Which UX/UI Features In A Website Cause Netizens The Most Stress?


A slow loading website can cause serious distress to an entrepreneur. A well optimized website is critical to the success of your business.

Whether it be online banking or shopping, most of us want our user experience (UX) with a website to be flawless and enjoyable as possible. Unfortunately, this is not always the case.

Many of us have become accustomed to using various websites every day for a multitude of reasons.

Interested in user experience, Cyber Duck UX Agency created three websites with numerous issues which 1,100 participants tested, to establish which website issues cause users the most stress as measured by their blood pressure levels.

Cyber Duck UX Agency found that slow loading pages cause website users the most stress as average blood pressure levels jumped from 111 mm Hg to 134 mm Hg. This led to an astonishing increase of 21% in blood pressure levels.

Website ‘issues’ which cause users most stress!
Rank Website Issue Average Blood Pressure (mm Hg) Before Dealing with Website Issue Average Blood Pressure (mm Hg) After Dealing with Website Issue % Change (from Before to After)
1. Slow loading pages 111 134 21%
2. Multiple pop-ups 108 130 20%
3. Auto-play music 106 127 20%
4. Broken pages (i.e. 404 Error) 107 125 17%
5. Auto-play videos 104 121 16%
6. Non-clickable call-to-action buttons 105 120 14%
7. Hard to read fonts 104 118 13%
8. Images not loading 101 113 12%
9. Multiple image sliders 99 109 10%
10. Disorienting animations 102 107 5%
110 participants were assigned for each website issue category. Systolic (mm Hg) blood pressure readings used for study.

The average page load times of the websites used in the study were between 8.8 – 10.5 seconds -participants used words such as ‘frustrating’ and ‘excruciating’ to describe the websites’ page load speeds. Participants felt anything above five seconds for a page load time is ‘inconvenient’ and ‘unacceptable’.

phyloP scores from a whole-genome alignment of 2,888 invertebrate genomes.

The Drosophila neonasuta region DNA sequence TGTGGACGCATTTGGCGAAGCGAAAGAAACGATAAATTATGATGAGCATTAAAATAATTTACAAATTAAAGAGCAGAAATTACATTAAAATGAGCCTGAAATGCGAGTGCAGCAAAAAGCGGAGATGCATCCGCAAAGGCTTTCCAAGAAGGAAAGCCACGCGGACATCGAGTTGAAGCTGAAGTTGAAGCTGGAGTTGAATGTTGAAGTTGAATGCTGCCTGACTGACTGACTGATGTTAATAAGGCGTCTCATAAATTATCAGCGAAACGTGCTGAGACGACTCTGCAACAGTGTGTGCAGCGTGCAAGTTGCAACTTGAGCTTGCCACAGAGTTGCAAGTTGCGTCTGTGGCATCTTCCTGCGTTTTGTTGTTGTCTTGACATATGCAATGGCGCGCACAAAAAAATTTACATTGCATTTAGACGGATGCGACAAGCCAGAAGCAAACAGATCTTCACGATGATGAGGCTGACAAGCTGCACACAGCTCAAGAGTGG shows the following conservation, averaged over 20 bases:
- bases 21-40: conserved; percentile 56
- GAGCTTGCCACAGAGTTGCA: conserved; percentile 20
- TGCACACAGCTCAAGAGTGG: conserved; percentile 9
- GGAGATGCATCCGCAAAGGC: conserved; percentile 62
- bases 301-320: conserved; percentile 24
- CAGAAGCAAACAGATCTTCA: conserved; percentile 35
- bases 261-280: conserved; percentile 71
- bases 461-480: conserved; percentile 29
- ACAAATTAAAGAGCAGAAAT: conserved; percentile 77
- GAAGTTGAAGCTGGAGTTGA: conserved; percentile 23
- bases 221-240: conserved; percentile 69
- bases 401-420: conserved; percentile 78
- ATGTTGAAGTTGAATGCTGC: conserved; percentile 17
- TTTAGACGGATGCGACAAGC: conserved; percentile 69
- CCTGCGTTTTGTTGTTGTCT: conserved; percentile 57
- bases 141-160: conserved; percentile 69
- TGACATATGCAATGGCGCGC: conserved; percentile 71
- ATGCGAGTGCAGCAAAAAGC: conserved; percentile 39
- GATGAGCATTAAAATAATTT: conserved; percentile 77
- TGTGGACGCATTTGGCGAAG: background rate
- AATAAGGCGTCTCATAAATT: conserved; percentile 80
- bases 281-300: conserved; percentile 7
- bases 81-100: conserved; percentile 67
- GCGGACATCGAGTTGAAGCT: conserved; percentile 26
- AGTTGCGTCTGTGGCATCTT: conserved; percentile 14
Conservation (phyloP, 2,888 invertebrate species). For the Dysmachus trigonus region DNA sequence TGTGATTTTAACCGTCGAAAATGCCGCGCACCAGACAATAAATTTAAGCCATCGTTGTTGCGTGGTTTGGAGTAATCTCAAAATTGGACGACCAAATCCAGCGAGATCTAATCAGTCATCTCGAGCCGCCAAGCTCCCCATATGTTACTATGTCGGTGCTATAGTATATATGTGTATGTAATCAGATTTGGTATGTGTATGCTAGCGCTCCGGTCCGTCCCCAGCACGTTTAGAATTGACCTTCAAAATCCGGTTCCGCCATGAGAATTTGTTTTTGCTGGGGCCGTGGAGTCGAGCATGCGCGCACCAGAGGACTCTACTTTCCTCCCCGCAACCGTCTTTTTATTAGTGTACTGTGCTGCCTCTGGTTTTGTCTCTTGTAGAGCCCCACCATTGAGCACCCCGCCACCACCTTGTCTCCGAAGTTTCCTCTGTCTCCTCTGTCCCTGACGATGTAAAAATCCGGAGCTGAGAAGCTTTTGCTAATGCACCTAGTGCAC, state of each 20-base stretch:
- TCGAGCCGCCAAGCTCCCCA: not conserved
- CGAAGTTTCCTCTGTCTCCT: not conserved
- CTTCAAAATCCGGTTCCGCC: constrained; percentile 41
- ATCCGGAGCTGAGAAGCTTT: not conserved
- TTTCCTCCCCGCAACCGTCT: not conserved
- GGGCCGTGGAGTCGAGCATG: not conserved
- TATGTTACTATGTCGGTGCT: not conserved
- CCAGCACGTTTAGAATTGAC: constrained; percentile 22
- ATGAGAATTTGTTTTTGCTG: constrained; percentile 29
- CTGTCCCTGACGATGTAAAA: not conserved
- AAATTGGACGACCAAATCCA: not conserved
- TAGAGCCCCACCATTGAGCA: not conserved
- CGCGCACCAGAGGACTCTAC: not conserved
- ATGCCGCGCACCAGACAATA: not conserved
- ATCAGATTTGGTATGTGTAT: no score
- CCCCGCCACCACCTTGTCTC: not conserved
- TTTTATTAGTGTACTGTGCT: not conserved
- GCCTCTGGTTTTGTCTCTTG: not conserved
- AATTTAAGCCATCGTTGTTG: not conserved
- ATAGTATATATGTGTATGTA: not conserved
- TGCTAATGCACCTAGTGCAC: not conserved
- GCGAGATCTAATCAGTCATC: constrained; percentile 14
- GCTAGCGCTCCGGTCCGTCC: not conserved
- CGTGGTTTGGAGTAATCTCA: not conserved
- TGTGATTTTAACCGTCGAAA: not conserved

Multiple pop-ups are in second position as they caused participants’ blood pressures to rise from 108 mm Hg to 130 mm Hg.

The pop-ups participants saw during the experiment included newsletter subscriptions, discount codes, sale awareness and trial offer pop-ups. Participants stated that the use of multiple pop-ups was ‘annoying’ and ‘unnecessary’.

In third place is auto-play music as participants’ blood pressure elevated by an average of 20%, from 106 mm Hg to 127 mm Hg. Participants thought the unwelcome blaring of auto-play music on the websites was ‘infuriating’ and ‘disruptive’.

In comparison, auto-play videos fared better in fifth place as participants’ blood pressure surged from 104 mm Hg to 121 mm Hg, a 16% increase. Even though participants stated that auto-play videos were ‘distracting’, they said it was easier for them to spot and turn off the source of the sound compared to auto-play music.

Interestingly, in seventh position are the websites hard to read fonts which led to a 13% rise in participants’ blood pressure levels, from 104 mm Hg to 118 mm Hg. Participants thought the fonts on the website were ‘unwelcoming’ and ‘inconsiderate’.

On the other end in tenth place, participants took the least issue with disorienting animations on the websites with average blood pressure levels changing from 102 mm Hg to 107 mm Hg – only a 5% increase.

Slightly above disorienting animations is multiple image sliders, which rank ninth. Within the study, there were nine image sliders (also known as carousels) per website – the use of this many image sliders elevated the blood pressure of participants from 99 mm Hg to 109 mm Hg.

Participants said any more than three image sliders on a website page are ‘excessive’ and ‘oversaturated’.